It’s a rare occasion that your Linux data center servers will go rogue on you. It does, however, happen. Why? Because nothing is perfect, and when a machine is connected to a network, you never know when something could go awry. When that frightening inevitability does occur, you’ll be glad to know you have all the tools necessary to resolve the issue.
Any admin worth their weight in bitcoin will start by turning to is logs. Within those wondrous words you will find the keys to many a misbehaving kingdom. For most services (Apache, MySQL, etc.) there are individual logs that can key you into connection, authentication, security, and many more issues. But what happens when the system you need to look into is the server platform itself? When there are hardware issues, what log file do you check?
The first place I look is a special command that offers a host of information about various device drivers that are loaded during boot. The information presented via this command can go a long way toward helping you understand what’s going on with your Linux system. That command is dmesg. I’ve been using this tool to troubleshoot Linux servers and desktops for decades. It’s time you start making use of this handy command. Let’s see how it works.
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You’re in luck. dmesg is one of those commands found on every Linux distribution, so there is nothing to install here. You simply have to open up a terminal window and begin using the tool.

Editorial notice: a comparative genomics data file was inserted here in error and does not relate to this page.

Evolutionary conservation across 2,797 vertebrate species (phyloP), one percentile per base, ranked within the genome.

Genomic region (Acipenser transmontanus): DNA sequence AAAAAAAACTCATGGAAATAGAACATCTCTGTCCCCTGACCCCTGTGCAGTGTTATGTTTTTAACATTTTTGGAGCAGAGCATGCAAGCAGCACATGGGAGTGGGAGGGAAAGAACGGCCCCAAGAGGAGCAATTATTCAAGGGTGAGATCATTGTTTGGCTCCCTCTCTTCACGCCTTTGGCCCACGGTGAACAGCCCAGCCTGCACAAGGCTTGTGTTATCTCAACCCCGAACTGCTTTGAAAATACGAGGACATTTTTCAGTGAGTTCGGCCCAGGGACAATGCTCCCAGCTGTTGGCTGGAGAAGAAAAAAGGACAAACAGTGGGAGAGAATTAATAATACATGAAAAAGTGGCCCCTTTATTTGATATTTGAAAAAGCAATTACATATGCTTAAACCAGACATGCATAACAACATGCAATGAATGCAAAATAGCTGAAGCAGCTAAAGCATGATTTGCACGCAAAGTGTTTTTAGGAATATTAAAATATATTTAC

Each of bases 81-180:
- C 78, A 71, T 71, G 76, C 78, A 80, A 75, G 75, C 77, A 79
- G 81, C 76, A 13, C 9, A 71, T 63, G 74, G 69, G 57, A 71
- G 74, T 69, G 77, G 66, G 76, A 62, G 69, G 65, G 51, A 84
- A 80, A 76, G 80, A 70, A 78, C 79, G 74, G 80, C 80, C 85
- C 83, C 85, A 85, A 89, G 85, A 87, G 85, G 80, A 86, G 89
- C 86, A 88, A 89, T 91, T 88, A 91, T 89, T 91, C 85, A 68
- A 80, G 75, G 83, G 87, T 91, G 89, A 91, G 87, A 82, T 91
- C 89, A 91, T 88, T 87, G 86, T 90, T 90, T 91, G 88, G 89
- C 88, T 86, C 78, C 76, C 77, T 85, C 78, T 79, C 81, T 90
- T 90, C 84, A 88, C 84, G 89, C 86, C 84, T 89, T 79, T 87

From the bash prompt, issue the command dmesg. You should see a metaphorical ton of information zipping past your eyes. In fact, there is so much information whizzing by so quickly that using the command in this fashion won’t do. With that in mind, how do you work with dmesg? There are a couple of ways. The first way is to pipe the output of dmesg to either less or more, like so:
dmesg | less
Running dmesg this way allows you to scroll through the output (Figure A).
However, even using dmesg this way isn’t optimal because there’s still that metaphorical ton of information to sift through. Fortunately, dmesg has a few options that allow you to scale back that information. You can limit output to only errors and warnings so you don’t have to sift through everything that’s going right in your system. How do you do this? With the help of the –level flag. There are eight levels that can be viewed, each of which can be combined to make a specific iteration of the dmesg output. The levels are:
- emerg – system is unusable
- alert – action must be taken immediately
- crit – critical conditions
- err – error conditions
- warn – warning conditions
- notice – normal but significant condition
- info – informational
- debug – debug-level messages
Let’s say you want to view only the alert and critical warnings. The command for this would be:
Hopefully, after running the above command, you’ll see no output. If you see nothing, and you know there’s an issue, drop the level down a notch to, say, errors and warnings:
Now we’re talking usable information (Figure B).
SEE: How to find files in Linux with grep: 10 examples (free TechRepublic PDF)
But wait–dmesg has another handy trick up its sleeve. What if you want to know precisely what time an error or warning occurred? Fortunately, you can add the -T option like so:
dmesg --level=err,warn -T
Now we have a timestamp associated with each entry (Figure C).
If you find there’s still too much information, pipe the above command to less and you can scroll through the output with ease. If you don’t have time to go through all the output at that particular moment, send it to a file for later reading, like so:
dmesg --level=err,warn -T > dmesg_output
You can then view the output of that file any time.
dmesg is your friend
Trust me on this: You want to want to have the dmesg command in your data center admin toolkit. With this easy-to-use tool, you can begin troubleshooting your servers on a broad scale and then start narrowing down your search.
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What are your go-to commands for diagnosing Linux server issues? Share your advice with fellow TechRepublic members.